The Opera Galleria is gaining a reputation for being ‘the place to be’ on Saturday lunchtimes when there are taster recitals of forthcoming operas. Last Saturday was testament to the ever growing popularity of the free lunch music performances, provided by the Royal Opera House Muscat, as the courtyard began to fill up fifteen minutes before kick-off and extra chairs had to be set up for the standing on-lookers.
Small wonder this show was so popular; it was a pure Gioachino Rossini recital, featuring extracts from three ‘farsa comicas’ from the great Italian composer. Performed by soloists from the ‘Rossini Opera Festival’ in Pesaro on Italy’s Adriatic which will perform his hilarious 1812 ‘Silken ladder’ next weekend, this light presentation was a sample of spoofs and love songs to come.
First up was Lindoro and Mustafà’s Duet from ‘L’Italiana in Algeri’, a wordy-patter song, performed by Italian Tenor, Manuel Amati and Azerbaijani Bass, Elcin Huseynov. From the moment they landed on stage their brilliant comic delivery was apparent, acting through the dialogue with such expressive facial gestures and clear diction, the meaning of the parody was clear without subtitles. They were hilarious; the handsome, dapper Amati pitted against the larger presence of Elcin – though still too young to be seriously scary. Accompanying the performance was pianist and company repetiteur, Italian musician Vincenzo Scalera with amazing dexterity and musicality throughout.
Taddeo’s Aria, sung with exaggerated facial expressions and huge gesture by Costa Rican Baritone, William Hernàndez Ramírez was equally dapper and compelling with laugh-out-loud moments. Hernàndez was last in Muscat in October 2017 with Rossini Festival’s production of ‘L’Ocassione fa il Ladro’ so it was a pleasure to see him back in town again with even more stage presence than ever.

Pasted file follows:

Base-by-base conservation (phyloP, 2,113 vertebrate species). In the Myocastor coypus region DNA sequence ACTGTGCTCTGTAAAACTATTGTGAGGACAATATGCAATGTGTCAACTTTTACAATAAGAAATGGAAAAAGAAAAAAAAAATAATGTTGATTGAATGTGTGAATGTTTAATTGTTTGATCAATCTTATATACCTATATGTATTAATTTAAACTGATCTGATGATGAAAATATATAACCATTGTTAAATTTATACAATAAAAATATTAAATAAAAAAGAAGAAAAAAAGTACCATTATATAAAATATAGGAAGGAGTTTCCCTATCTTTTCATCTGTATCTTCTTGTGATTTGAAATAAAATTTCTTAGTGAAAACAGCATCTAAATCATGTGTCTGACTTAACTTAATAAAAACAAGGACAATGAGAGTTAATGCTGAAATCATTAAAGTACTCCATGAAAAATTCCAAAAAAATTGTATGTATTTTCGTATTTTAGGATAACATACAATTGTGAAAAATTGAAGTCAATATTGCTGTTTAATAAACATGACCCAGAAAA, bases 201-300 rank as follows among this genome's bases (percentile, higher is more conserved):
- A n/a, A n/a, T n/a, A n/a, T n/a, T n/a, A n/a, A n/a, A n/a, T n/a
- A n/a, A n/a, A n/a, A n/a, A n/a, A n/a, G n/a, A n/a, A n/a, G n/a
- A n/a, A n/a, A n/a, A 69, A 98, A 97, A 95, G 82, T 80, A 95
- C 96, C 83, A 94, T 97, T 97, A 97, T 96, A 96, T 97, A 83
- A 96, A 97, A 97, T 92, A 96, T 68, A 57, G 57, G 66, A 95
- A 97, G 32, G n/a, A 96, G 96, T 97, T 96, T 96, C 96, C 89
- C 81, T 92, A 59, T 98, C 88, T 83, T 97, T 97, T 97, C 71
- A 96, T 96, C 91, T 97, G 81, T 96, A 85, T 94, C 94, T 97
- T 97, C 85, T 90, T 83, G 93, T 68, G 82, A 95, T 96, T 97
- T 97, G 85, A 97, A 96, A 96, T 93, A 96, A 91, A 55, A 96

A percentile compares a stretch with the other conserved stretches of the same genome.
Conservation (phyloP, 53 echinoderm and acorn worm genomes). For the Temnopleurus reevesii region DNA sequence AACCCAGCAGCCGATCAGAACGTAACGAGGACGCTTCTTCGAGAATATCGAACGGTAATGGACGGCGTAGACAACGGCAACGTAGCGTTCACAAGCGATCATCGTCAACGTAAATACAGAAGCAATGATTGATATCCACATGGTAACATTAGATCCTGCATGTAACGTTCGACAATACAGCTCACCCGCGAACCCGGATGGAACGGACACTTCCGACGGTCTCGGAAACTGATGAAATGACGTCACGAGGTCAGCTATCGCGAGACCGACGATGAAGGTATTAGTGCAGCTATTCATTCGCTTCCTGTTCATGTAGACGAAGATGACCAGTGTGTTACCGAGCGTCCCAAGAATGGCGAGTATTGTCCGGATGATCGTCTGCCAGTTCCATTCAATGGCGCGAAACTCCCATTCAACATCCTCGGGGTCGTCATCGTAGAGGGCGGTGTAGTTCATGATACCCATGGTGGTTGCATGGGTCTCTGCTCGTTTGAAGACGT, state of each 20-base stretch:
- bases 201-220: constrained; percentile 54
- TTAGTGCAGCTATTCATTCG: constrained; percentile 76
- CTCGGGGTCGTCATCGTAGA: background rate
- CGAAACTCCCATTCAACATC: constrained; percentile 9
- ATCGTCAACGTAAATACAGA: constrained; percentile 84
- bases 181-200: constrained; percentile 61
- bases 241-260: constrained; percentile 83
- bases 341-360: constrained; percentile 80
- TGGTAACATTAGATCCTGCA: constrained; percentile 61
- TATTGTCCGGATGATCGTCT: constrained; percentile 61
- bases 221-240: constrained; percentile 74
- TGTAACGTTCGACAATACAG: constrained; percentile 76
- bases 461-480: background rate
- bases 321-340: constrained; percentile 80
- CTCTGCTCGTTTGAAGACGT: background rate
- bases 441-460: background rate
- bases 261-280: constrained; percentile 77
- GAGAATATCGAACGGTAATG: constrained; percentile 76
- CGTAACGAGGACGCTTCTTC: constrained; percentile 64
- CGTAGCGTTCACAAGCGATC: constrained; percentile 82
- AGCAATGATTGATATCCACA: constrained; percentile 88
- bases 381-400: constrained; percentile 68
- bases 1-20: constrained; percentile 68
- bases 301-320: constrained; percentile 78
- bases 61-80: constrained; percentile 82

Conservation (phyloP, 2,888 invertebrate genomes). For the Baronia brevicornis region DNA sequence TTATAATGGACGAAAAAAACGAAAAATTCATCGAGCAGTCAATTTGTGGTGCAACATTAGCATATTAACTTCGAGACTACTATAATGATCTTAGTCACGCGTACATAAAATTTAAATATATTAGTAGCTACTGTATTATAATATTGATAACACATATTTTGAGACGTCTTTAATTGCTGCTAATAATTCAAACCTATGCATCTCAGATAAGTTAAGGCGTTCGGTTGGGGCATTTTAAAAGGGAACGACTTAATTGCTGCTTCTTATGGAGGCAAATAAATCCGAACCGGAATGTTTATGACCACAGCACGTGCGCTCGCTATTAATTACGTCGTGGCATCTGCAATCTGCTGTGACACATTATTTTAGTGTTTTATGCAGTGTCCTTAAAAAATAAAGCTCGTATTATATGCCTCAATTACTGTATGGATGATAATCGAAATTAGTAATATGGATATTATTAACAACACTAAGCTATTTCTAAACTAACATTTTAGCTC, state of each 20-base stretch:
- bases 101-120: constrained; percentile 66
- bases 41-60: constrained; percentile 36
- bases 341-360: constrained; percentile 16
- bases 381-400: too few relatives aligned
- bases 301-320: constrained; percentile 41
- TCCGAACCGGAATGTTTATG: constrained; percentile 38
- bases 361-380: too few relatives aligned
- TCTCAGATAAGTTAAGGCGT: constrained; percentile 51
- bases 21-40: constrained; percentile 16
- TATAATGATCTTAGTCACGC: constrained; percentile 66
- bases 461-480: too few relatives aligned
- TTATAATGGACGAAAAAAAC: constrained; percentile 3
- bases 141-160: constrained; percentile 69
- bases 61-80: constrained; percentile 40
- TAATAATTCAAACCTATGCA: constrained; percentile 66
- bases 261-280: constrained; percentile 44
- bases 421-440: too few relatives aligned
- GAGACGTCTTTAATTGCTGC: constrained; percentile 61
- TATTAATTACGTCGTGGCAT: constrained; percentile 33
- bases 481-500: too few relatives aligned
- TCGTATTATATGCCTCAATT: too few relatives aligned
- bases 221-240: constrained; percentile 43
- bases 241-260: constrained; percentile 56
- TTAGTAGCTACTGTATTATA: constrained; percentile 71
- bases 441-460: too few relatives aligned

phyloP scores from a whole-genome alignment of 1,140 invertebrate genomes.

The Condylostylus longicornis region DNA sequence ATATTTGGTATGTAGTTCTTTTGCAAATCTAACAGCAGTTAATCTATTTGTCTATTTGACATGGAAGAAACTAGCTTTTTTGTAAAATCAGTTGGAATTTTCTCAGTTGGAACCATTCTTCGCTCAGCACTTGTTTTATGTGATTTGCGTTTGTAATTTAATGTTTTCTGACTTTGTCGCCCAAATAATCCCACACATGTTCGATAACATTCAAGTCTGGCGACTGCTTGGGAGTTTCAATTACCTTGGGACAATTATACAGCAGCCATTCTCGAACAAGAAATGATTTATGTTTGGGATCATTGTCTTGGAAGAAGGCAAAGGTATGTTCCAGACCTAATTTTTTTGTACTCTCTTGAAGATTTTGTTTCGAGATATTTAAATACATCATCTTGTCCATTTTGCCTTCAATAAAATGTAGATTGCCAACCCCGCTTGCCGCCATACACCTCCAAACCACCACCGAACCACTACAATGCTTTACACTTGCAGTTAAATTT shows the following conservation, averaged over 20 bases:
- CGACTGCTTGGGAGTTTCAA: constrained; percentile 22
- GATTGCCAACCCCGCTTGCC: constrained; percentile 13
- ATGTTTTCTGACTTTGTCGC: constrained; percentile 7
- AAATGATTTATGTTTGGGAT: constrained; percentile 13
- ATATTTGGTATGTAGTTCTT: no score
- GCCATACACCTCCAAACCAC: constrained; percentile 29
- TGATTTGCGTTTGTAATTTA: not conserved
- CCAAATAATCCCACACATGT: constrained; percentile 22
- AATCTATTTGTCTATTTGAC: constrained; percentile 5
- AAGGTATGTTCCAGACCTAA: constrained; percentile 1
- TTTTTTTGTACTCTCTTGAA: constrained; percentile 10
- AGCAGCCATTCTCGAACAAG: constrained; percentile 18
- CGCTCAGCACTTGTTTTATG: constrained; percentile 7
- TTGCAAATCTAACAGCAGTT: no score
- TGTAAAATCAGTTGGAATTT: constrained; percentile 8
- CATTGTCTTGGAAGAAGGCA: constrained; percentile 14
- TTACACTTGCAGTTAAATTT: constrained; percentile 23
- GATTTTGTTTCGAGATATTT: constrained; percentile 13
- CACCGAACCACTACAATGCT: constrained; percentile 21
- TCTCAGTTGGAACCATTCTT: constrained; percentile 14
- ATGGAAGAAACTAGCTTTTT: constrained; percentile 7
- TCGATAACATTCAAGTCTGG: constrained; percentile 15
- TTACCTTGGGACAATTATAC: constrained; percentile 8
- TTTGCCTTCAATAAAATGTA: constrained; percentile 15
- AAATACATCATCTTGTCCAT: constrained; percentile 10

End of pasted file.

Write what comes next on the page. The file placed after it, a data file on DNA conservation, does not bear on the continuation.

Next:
Manuel Amati returned to the stage for Lindoro’s beautiful Aria, ‘Languir Per Una Bella’ which needs no translation. It was a lyrical Love Song in belcanto style, delivered with accuracy of intonation and full of heartfelt pathos, even in his highest tessitura. Concluding the section, Elcin Huseynov performed Mustafà’s, ‘Già d’Insolito Ardore’ in a powerful, declamatory bass with some virtuoso moments in his lower register, reflecting great presence and gravity despite his youth.
The remarkable Armenian Soprano, Lusine Makaryan in red flowered dress appeared with the first extended extract from ‘La Scala di Seta’, as Guilia in a decorated, belcanto duet with Hernàndez as Germano. Makaryan has a light lyrical soprano, an agile voice which blended well in virtuoso duet passages. Their acting ensemble was delightful and the aria ended with some surprising coloratura acrobatics from Lusine Makaryan.
Narciso’s sympathetic Aria from ‘Il Turco in Italia’ was performed with impressive breath control and stamina by tenor Manuel Amati. This decorated, belcanto lament allowed Amati’s expressive and passionate qualities to be heard. It was followed by Fiorilla’s lyrical Aria sung by Lusine in her light coloratura so full of pathos, yet reaching amazing heights of pitch and drama at the climax of the song. Ms Makaryan possesses one of those voices one could listen to all day, and this extended solo was captivating throughout. Returning to the ‘Silken Ladder’, Hernández returned with the funniest Aria of all as Dorvil. Opening with an over-acted recitative full of gesture and expression, it melted into a more lyrical mood at the extremes of his range and ended with an exuberant, syncopated fast patter which received resounding applause.
After Ms Makaryan’s final decorated belcanto, ‘Il Mio Ben Sospiro e Chiamo’ as Guilia, Manuel Amati concluded his impressive performance with the most heartfelt interpretation of Germano’s Love Aria, ‘Amore Dolcemente’. It was a superb performance, full of pathos and huge dramatic gesture. It concluded with sustained and impossibly high control at the top of his wide tenor range – achieving another rousing ovation. Not to end on that note, Elcin Huseynov and Lusine Makaryan returned with a another duet from ‘La Scala di Seta’ – a fast patter, reminiscent of Don Giovanni’s bass gravitas, except it melted into a brighter mood with reconciliation and good ensemble between the two in an almost Mozartian language. Sadly these soloists will not be heard next weekend as they are still young covers. So those lucky enough to attend Saturday’s production will count themselves blessed to have heard these stars of the future while they were still within their grasp.
Photo credit Khalid al Busaidi